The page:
The Song thrush is seen throughout the UK but its numbers have declined drastically in the last few years. It is a little smaller than the Blackbird (which is a member of the thrush family) measuring 9 inches (23cm) and also smaller than it's cousin the mistle thrush . It has a medium brown back and tail with very light brown/cream chest and underside which is covered in dark brown chevron shaped blotches. It is a smaller version of the Mistle thrush which looks virtually the same but is bigger, you are less likely to see a Mistle thrush in the garden as they are more ‘birds of the field’ but they will visit gardens for food in winter when it is scarce.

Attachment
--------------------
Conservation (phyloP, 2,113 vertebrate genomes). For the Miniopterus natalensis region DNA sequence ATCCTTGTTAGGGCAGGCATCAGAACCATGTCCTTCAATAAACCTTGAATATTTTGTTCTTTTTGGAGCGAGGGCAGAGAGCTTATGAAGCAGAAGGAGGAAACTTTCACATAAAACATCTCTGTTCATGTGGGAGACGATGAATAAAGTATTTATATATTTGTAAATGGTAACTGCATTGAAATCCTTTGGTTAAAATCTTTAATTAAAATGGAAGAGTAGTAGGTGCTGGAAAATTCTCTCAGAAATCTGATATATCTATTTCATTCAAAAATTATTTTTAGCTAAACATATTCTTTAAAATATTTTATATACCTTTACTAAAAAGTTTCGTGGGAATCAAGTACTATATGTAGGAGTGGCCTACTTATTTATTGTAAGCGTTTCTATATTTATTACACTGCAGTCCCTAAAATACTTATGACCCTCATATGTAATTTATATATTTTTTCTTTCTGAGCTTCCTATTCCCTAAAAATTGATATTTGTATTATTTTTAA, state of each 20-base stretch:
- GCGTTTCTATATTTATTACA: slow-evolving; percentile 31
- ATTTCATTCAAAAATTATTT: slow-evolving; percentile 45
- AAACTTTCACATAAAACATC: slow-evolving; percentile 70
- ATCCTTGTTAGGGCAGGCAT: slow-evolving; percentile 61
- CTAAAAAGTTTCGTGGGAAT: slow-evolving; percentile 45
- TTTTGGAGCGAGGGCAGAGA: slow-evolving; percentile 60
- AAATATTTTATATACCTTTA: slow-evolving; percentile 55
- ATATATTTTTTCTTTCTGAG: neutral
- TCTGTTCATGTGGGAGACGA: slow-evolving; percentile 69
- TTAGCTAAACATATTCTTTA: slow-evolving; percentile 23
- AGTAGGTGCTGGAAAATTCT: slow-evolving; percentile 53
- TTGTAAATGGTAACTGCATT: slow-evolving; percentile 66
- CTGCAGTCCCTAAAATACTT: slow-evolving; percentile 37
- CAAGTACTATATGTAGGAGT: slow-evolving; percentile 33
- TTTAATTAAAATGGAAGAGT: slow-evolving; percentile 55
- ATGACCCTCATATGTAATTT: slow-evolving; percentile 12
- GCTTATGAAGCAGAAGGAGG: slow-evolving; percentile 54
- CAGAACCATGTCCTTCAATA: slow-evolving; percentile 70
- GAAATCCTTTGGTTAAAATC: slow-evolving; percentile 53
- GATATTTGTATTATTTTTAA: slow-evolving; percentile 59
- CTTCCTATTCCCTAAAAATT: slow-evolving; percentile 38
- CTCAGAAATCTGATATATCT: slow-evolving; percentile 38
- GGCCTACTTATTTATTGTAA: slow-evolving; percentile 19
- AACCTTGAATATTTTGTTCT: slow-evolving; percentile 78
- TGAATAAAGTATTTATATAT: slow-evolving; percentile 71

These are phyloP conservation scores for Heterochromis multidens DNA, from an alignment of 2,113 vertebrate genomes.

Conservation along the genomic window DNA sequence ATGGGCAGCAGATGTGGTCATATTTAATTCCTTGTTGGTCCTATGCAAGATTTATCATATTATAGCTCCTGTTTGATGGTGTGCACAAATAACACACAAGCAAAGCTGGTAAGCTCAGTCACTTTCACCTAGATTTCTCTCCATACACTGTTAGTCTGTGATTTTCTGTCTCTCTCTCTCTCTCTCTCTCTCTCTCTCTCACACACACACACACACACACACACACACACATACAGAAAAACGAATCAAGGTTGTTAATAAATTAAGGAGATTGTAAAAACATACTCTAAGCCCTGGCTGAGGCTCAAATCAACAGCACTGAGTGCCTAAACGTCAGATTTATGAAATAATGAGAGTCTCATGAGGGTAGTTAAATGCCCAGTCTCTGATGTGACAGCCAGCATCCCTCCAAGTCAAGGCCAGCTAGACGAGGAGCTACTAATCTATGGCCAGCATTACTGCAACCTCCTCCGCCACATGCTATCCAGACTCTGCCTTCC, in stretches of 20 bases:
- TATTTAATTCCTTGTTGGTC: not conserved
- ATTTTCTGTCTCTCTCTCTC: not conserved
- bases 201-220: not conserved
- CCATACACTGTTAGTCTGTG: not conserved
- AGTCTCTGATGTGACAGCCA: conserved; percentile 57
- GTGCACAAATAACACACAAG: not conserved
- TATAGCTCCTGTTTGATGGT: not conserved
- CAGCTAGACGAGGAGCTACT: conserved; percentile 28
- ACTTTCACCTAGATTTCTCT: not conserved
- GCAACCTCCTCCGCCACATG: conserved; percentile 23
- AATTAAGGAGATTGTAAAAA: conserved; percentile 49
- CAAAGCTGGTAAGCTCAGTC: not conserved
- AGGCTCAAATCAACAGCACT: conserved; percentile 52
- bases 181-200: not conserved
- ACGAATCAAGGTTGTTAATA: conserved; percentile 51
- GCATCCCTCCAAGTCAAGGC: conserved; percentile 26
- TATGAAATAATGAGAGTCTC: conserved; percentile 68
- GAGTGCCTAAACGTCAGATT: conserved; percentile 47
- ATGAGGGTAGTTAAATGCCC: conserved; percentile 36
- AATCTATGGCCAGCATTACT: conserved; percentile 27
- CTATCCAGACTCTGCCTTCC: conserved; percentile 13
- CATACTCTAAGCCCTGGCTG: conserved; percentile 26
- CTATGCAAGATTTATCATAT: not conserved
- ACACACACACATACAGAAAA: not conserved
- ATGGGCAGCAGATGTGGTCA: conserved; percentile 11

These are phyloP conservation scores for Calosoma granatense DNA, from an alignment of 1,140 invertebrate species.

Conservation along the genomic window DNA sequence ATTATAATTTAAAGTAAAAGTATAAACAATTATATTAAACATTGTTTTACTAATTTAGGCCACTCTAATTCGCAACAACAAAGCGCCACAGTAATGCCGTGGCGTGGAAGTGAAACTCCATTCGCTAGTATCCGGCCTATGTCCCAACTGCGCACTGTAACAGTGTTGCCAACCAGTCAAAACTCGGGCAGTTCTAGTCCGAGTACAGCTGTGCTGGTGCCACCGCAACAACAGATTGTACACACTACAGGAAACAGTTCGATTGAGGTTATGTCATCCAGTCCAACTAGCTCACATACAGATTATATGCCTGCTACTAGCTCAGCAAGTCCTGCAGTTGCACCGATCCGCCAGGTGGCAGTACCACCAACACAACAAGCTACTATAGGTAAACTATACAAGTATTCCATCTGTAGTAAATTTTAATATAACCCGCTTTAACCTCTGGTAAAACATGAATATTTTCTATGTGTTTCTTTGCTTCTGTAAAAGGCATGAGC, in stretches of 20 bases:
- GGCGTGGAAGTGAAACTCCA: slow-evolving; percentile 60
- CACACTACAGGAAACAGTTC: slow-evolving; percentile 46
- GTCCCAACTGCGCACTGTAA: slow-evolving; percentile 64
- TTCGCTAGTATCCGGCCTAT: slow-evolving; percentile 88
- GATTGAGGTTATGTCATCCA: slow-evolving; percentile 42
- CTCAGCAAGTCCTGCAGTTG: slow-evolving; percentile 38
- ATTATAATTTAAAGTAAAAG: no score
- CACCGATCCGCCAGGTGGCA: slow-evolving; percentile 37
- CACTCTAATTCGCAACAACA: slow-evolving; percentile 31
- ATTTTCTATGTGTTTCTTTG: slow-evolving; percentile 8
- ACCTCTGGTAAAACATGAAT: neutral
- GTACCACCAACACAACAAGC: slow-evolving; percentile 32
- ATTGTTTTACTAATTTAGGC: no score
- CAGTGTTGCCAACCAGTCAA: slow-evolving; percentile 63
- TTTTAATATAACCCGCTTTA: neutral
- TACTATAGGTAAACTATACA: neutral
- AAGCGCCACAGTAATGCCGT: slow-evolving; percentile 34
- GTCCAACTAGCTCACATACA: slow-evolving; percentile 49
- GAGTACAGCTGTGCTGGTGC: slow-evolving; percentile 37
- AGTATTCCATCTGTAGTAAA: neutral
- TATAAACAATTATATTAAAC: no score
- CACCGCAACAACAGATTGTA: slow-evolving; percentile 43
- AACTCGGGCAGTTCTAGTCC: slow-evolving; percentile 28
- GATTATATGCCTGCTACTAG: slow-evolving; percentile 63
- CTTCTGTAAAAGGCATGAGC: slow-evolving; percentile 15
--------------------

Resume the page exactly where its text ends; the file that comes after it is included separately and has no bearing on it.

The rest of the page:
The song thrush will readily visit gardens for food but if you observe them when feeding you will notice that they are definitely one step down the pecking order to Blackbirds and have to wait until there are no blackbirds on the bird table before they can feed. The Song thrush has the most wonderful melodic voice and in my opinion its song is much better than that of the Nightingale. The song of the Song thrush is similar to that of the Blackbird but the difference which can easily be heard is that the Song thrush repeats each phrase of the song two or three times. The song thrush builds its nest of dried grass, twigs and moss and lines it with a smooth layer of mud. The nest is built in hedges and bushes in February to July where it lays four or five eggs which are bright turquoise/blue with black spots. The chicks leave the nest before they can fly properly so are at risk from predators like cats. If you come across any young birds in your garden which appear to have been left by their parents to starve it is best to just leave them alone as the parents will not be far away and they stand a far better chance of survival if their parents feed them and not you.